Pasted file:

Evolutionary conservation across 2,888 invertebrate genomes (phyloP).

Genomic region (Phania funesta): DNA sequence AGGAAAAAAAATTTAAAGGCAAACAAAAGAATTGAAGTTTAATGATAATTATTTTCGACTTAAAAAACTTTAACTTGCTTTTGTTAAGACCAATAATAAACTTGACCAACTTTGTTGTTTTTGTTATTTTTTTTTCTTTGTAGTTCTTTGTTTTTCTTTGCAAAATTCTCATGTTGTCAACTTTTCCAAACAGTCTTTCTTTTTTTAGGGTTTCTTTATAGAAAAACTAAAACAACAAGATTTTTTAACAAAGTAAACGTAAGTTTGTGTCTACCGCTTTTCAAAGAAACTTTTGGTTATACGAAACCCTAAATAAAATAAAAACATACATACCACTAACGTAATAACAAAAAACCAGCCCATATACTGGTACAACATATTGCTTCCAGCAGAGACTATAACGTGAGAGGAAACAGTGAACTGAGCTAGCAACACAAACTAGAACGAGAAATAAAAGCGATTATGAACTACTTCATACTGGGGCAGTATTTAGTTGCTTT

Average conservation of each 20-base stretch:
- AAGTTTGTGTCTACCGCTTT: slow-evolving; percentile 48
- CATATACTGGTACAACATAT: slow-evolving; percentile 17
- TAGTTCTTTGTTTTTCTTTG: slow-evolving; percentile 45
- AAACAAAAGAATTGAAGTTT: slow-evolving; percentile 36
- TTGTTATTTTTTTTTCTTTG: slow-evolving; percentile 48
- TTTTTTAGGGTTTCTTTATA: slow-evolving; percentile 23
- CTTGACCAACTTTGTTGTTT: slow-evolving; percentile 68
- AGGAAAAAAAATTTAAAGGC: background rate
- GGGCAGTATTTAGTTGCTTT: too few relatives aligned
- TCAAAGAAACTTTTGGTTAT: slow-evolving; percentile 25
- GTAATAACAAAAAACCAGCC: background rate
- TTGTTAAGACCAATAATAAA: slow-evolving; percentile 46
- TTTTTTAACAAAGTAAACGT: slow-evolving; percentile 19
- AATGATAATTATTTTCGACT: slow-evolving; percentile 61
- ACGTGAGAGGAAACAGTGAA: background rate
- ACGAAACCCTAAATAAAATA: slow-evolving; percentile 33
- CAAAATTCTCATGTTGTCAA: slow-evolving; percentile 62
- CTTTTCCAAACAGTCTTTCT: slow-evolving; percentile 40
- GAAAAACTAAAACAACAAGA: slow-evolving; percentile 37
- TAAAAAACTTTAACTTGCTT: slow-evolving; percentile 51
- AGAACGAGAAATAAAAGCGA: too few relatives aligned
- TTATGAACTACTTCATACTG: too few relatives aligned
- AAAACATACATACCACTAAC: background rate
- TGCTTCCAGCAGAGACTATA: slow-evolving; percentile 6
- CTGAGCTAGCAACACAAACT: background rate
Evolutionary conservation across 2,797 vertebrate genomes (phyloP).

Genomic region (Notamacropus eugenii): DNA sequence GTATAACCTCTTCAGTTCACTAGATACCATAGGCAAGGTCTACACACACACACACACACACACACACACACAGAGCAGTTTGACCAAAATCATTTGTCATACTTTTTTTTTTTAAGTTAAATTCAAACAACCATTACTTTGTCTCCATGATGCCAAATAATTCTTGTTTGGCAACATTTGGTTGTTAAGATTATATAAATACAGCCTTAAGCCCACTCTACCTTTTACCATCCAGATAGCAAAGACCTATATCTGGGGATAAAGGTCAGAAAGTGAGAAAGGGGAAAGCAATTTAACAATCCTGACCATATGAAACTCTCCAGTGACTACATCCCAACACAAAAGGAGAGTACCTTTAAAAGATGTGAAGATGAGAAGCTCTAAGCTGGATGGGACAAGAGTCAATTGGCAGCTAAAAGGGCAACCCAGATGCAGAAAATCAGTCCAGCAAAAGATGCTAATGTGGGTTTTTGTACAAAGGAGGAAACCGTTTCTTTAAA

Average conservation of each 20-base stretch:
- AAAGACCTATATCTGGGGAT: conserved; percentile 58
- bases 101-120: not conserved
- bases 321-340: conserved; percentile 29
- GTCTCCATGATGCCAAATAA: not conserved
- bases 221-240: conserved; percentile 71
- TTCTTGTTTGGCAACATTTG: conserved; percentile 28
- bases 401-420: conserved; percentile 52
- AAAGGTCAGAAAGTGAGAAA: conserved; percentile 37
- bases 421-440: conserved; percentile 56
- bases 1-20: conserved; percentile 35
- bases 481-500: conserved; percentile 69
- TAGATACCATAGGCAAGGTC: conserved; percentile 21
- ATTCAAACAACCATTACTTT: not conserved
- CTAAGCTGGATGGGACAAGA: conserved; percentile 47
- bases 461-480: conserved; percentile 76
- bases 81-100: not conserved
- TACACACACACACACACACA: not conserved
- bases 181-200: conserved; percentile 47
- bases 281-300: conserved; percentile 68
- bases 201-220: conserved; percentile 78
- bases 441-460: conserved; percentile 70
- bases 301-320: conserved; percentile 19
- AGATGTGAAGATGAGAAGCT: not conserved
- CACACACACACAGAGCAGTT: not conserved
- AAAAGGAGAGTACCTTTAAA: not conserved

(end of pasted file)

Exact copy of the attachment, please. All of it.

Evolutionary conservation across 2,888 invertebrate genomes (phyloP).

Genomic region (Phania funesta): DNA sequence AGGAAAAAAAATTTAAAGGCAAACAAAAGAATTGAAGTTTAATGATAATTATTTTCGACTTAAAAAACTTTAACTTGCTTTTGTTAAGACCAATAATAAACTTGACCAACTTTGTTGTTTTTGTTATTTTTTTTTCTTTGTAGTTCTTTGTTTTTCTTTGCAAAATTCTCATGTTGTCAACTTTTCCAAACAGTCTTTCTTTTTTTAGGGTTTCTTTATAGAAAAACTAAAACAACAAGATTTTTTAACAAAGTAAACGTAAGTTTGTGTCTACCGCTTTTCAAAGAAACTTTTGGTTATACGAAACCCTAAATAAAATAAAAACATACATACCACTAACGTAATAACAAAAAACCAGCCCATATACTGGTACAACATATTGCTTCCAGCAGAGACTATAACGTGAGAGGAAACAGTGAACTGAGCTAGCAACACAAACTAGAACGAGAAATAAAAGCGATTATGAACTACTTCATACTGGGGCAGTATTTAGTTGCTTT

Average conservation of each 20-base stretch:
- AAGTTTGTGTCTACCGCTTT: slow-evolving; percentile 48
- CATATACTGGTACAACATAT: slow-evolving; percentile 17
- TAGTTCTTTGTTTTTCTTTG: slow-evolving; percentile 45
- AAACAAAAGAATTGAAGTTT: slow-evolving; percentile 36
- TTGTTATTTTTTTTTCTTTG: slow-evolving; percentile 48
- TTTTTTAGGGTTTCTTTATA: slow-evolving; percentile 23
- CTTGACCAACTTTGTTGTTT: slow-evolving; percentile 68
- AGGAAAAAAAATTTAAAGGC: background rate
- GGGCAGTATTTAGTTGCTTT: too few relatives aligned
- TCAAAGAAACTTTTGGTTAT: slow-evolving; percentile 25
- GTAATAACAAAAAACCAGCC: background rate
- TTGTTAAGACCAATAATAAA: slow-evolving; percentile 46
- TTTTTTAACAAAGTAAACGT: slow-evolving; percentile 19
- AATGATAATTATTTTCGACT: slow-evolving; percentile 61
- ACGTGAGAGGAAACAGTGAA: background rate
- ACGAAACCCTAAATAAAATA: slow-evolving; percentile 33
- CAAAATTCTCATGTTGTCAA: slow-evolving; percentile 62
- CTTTTCCAAACAGTCTTTCT: slow-evolving; percentile 40
- GAAAAACTAAAACAACAAGA: slow-evolving; percentile 37
- TAAAAAACTTTAACTTGCTT: slow-evolving; percentile 51
- AGAACGAGAAATAAAAGCGA: too few relatives aligned
- TTATGAACTACTTCATACTG: too few relatives aligned
- AAAACATACATACCACTAAC: background rate
- TGCTTCCAGCAGAGACTATA: slow-evolving; percentile 6
- CTGAGCTAGCAACACAAACT: background rate
Evolutionary conservation across 2,797 vertebrate genomes (phyloP).

Genomic region (Notamacropus eugenii): DNA sequence GTATAACCTCTTCAGTTCACTAGATACCATAGGCAAGGTCTACACACACACACACACACACACACACACACAGAGCAGTTTGACCAAAATCATTTGTCATACTTTTTTTTTTTAAGTTAAATTCAAACAACCATTACTTTGTCTCCATGATGCCAAATAATTCTTGTTTGGCAACATTTGGTTGTTAAGATTATATAAATACAGCCTTAAGCCCACTCTACCTTTTACCATCCAGATAGCAAAGACCTATATCTGGGGATAAAGGTCAGAAAGTGAGAAAGGGGAAAGCAATTTAACAATCCTGACCATATGAAACTCTCCAGTGACTACATCCCAACACAAAAGGAGAGTACCTTTAAAAGATGTGAAGATGAGAAGCTCTAAGCTGGATGGGACAAGAGTCAATTGGCAGCTAAAAGGGCAACCCAGATGCAGAAAATCAGTCCAGCAAAAGATGCTAATGTGGGTTTTTGTACAAAGGAGGAAACCGTTTCTTTAAA

Average conservation of each 20-base stretch:
- AAAGACCTATATCTGGGGAT: conserved; percentile 58
- bases 101-120: not conserved
- bases 321-340: conserved; percentile 29
- GTCTCCATGATGCCAAATAA: not conserved
- bases 221-240: conserved; percentile 71
- TTCTTGTTTGGCAACATTTG: conserved; percentile 28
- bases 401-420: conserved; percentile 52
- AAAGGTCAGAAAGTGAGAAA: conserved; percentile 37
- bases 421-440: conserved; percentile 56
- bases 1-20: conserved; percentile 35
- bases 481-500: conserved; percentile 69
- TAGATACCATAGGCAAGGTC: conserved; percentile 21
- ATTCAAACAACCATTACTTT: not conserved
- CTAAGCTGGATGGGACAAGA: conserved; percentile 47
- bases 461-480: conserved; percentile 76
- bases 81-100: not conserved
- TACACACACACACACACACA: not conserved
- bases 181-200: conserved; percentile 47
- bases 281-300: conserved; percentile 68
- bases 201-220: conserved; percentile 78
- bases 441-460: conserved; percentile 70
- bases 301-320: conserved; percentile 19
- AGATGTGAAGATGAGAAGCT: not conserved
- CACACACACACAGAGCAGTT: not conserved
- AAAAGGAGAGTACCTTTAAA: not conserved